Archive for Dan Haren
Update (3:15 p.m.): The Dan Haren saga is getting increasingly more intriguing as Buster Olney chimes in with a few of his patented “Heard This” tweets. The Yankees and Diamondbacks, he says, have had “no conversations” today concerning Haren. Furthermore, the Yankees “scoffed at reports that they were in the lead of the Haren negotiations because they have never been close to completing a deal to this point.” Olney speculated this morning that the D-backs are interested in Joba because they are looking for a closer. Arizona has reportedly asked Detroit for Jacob Turner and Andrew Oliver, two of the Tigers’ top pitching prospects. For what it’s worth, Fox News’ Jon Morosi reported yesterday that the Tigers are one of the teams on Haren’s no-trade list.
Earlier today, Jon Heyman added his own two cents as well. The Yanks, he said, won’t give up Joba Chamberlain and pay all of Haren’s salary. He also said that, in the right deal, the club would pay the salary but wouldn’t take Chad Qualls or Chris Snyder too. Right now, the two clubs are playing a game of poker, and the negotiations will continue.
The Dan Haren Saga’s long night’s journey into day continues as Jayson Stark files a missive on ESPN. He says the Yanks and the D-backs were, according to his sources, “never close” to a trade tonight despite rumors to the contrary. The sticking point, it seems, is Joba Chamberlain.
The two teams did swap names Friday, the source said. But the Yankees rejected a Diamondbacks proposal that would have sent Joba Chamberlain, highly regarded pitching prospect Ivan Nova and two other prospects to Arizona for Haren.
The Yankees, instead, have proposed an entirely prospect-based deal, which Arizona rejected. Diamondbacks president Derrick Hall told reporters in Phoenix that other teams had made offers of “at least equal value” to what the Yankees proposed.
Another sticking point between the two teams, the source said, is how much of the $33 million remaining on Haren’s contract the Diamondbacks are willing to pay. Arizona’s initial proposal would have required the Yankees to assume Haren’s entire contract. The Yankees, and other clubs the Diamondbacks have spoken with, want the quality of the players in the deal to be dependent on how much of Haren’s money Arizona is willing to pay.
Earlier in the evening, Arizona team president and CEO Derrick Hall went on the record and echoed Stark’s sources. The Yanks, he said, are not leading the pack. “We are not close on a deal with the Yankees, and there are some other teams involved that have deals of at least equal value out there. I would not categorize the Yankees as a front-runner,” he said.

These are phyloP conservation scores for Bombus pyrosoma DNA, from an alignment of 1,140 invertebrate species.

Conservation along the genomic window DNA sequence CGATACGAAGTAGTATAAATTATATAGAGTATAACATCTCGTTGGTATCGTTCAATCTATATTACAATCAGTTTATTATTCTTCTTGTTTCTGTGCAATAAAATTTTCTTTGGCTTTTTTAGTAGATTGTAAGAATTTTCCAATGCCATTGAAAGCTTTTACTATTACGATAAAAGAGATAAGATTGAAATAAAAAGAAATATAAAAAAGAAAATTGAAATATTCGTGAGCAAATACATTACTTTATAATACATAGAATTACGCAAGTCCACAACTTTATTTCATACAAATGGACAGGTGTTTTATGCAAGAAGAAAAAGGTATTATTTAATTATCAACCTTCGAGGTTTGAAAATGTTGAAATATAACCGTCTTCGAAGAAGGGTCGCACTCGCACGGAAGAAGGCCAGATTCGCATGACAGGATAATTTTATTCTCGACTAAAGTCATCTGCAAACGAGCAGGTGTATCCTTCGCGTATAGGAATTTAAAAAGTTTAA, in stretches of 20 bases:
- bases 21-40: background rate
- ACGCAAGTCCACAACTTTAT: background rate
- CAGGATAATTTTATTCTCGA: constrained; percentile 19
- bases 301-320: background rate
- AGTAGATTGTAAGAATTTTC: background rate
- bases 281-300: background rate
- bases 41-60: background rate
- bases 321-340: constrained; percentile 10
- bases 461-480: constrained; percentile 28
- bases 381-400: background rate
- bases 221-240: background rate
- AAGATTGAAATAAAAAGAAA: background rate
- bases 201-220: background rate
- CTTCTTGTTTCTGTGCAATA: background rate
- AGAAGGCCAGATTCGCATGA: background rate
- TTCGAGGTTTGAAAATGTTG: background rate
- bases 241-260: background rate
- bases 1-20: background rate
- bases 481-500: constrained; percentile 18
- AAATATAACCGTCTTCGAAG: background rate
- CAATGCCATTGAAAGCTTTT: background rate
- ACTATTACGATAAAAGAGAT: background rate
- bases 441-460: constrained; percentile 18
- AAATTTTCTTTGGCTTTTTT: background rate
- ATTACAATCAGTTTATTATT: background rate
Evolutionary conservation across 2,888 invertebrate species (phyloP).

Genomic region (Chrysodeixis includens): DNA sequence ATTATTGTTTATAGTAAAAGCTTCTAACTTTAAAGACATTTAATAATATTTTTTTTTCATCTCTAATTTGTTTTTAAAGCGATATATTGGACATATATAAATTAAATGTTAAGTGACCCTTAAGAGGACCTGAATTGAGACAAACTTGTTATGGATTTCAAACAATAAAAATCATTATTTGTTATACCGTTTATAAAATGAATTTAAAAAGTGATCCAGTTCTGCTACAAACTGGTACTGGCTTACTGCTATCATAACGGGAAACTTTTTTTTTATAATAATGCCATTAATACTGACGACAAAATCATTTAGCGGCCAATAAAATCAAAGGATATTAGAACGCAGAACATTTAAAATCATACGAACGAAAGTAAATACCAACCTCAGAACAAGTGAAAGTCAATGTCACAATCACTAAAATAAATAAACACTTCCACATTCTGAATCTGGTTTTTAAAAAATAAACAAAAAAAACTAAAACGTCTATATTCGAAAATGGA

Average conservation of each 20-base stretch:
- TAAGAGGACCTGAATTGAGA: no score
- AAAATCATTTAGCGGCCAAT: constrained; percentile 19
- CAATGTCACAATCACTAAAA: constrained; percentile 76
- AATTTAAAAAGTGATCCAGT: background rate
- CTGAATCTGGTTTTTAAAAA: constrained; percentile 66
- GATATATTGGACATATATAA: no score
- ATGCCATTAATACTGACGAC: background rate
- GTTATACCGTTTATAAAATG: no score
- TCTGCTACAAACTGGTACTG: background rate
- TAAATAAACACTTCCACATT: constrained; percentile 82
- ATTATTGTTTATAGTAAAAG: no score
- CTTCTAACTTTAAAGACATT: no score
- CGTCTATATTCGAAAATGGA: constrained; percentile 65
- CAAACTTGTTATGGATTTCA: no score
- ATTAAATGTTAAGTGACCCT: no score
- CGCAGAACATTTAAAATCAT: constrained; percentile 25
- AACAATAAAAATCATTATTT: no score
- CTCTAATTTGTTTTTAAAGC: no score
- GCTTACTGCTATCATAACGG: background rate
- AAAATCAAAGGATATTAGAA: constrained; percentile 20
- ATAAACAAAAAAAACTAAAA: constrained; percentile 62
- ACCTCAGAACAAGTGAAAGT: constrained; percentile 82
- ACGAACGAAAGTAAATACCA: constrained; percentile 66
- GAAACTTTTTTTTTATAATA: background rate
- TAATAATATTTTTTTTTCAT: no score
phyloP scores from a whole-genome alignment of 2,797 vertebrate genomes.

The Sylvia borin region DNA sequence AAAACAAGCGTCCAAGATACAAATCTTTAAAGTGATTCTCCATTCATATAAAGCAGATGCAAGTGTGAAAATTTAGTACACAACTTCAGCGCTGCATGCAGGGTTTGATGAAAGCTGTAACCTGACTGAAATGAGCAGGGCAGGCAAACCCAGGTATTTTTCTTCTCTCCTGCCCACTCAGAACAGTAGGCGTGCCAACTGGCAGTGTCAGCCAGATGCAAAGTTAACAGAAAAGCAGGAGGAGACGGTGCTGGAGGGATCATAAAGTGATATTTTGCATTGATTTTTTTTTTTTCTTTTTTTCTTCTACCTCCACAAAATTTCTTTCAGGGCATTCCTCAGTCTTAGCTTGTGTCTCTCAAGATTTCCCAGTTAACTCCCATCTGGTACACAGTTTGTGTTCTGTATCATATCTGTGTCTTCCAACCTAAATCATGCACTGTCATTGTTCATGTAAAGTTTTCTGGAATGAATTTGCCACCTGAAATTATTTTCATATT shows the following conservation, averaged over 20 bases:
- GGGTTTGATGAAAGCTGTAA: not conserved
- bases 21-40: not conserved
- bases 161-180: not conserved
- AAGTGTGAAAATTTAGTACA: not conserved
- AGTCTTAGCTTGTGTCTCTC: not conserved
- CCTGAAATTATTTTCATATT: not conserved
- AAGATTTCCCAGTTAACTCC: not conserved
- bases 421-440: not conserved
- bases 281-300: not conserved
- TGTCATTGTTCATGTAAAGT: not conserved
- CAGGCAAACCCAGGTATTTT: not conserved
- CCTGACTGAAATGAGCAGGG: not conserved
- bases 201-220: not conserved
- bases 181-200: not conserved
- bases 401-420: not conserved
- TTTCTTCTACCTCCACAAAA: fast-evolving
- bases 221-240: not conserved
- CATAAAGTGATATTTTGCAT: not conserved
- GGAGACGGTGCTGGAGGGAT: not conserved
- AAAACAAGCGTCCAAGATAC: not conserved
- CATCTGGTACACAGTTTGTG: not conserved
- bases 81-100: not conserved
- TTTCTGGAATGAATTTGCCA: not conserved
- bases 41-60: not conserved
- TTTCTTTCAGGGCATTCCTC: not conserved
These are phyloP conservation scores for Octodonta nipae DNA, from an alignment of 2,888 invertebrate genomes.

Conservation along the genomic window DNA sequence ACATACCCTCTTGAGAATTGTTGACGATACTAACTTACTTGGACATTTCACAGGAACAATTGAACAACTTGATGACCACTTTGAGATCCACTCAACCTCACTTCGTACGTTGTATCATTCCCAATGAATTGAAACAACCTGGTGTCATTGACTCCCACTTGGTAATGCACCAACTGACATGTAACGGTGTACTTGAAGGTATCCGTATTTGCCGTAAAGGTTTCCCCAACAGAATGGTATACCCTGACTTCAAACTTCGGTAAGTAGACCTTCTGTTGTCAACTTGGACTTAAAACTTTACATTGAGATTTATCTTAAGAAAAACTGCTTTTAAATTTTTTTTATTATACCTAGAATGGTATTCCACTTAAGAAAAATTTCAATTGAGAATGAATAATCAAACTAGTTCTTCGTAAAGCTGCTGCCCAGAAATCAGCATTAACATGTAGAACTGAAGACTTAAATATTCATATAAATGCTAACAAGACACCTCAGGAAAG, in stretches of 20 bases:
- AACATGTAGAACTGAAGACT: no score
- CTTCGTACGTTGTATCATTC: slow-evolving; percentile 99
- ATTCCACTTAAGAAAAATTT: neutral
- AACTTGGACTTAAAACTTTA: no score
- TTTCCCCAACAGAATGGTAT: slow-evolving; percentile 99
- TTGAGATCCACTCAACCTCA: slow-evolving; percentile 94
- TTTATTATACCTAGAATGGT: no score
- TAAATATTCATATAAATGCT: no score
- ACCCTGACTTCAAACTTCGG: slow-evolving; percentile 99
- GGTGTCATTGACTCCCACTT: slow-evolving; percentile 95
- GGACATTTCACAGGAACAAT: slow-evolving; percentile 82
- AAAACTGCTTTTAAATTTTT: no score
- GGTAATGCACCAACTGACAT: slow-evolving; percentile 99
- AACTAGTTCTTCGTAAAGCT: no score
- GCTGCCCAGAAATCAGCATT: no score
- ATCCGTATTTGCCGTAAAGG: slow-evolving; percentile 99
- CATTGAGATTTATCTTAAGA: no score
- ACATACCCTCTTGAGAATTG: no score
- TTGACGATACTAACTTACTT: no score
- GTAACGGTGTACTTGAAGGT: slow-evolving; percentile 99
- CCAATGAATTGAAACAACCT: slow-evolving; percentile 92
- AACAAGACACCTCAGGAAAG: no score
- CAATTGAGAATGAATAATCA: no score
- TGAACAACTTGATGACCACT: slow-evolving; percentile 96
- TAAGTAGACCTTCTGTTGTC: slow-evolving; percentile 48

In terms of Stark’s information, we could debate whether or not Ivan nova is truly “highly regarded” until the cows come home, but if the Yanks didn’t want to trade Joba and Nova plus lesser prospects for Haren, I have to question the wisdom of rejecting such a deal. The Yanks have pigeonholed Joba into the bullpen where he has great peripherals but so-so results. He’s three years into a Major League career and will be arbitration-eligible after this season.
Haren, on the other hand, would immediately become the team’s second best pitcher, and he’s signed to a below-market contract through 2012 with a reasonable team option for 2013. My bet is that, with the Yanks way they seem intent on using Joba, Dan Haren will outperform Joba over the next three seasons. With both players set for free agency after 2013, that calculation should be a large part of the equation.
Our recap of the Yanks’ 7-1 victory over the hapless Kansas City Royals will be published shortly.
Update (8:51pm): Piliere hears that talks are “moving forward,” and the teams are discussing secondary pieces. Jesus Montero is not in the deal according to Piliere’s sources, but Joba Chamberlain might be.
7:31pm): Ed Price says that no deal is imminent, but Arizona is determined to trade Haren before his next start on Tuesday. Rosenthal’s updated story says Ivan Nova “fits the profile” of the kind of pitcher the D-Backs want, and Frankie Piliere confirms that he’d be a key piece in a trade. It’s also worth noting that Zach McAllister‘s father works in Arizona’s scouting department, for what it’s worth.
6:29pm: Via Ken Rosenthal, the Yankees have become the front-runners for Dan Haren, with the Diamondbacks informing other interested teams that they are in “advanced negotiations” with one club. Bob Klapisch says GM Brian Cashman is deciding whether or not to pull the trigger. There’s no word on the package that would be going back to Arizona, but Jayson Stark reported earlier today that the Yanks would only get serious about a deal if they could get him for prospects. Arizona is reportedly looking for pitching, pitching, and more pitching in return.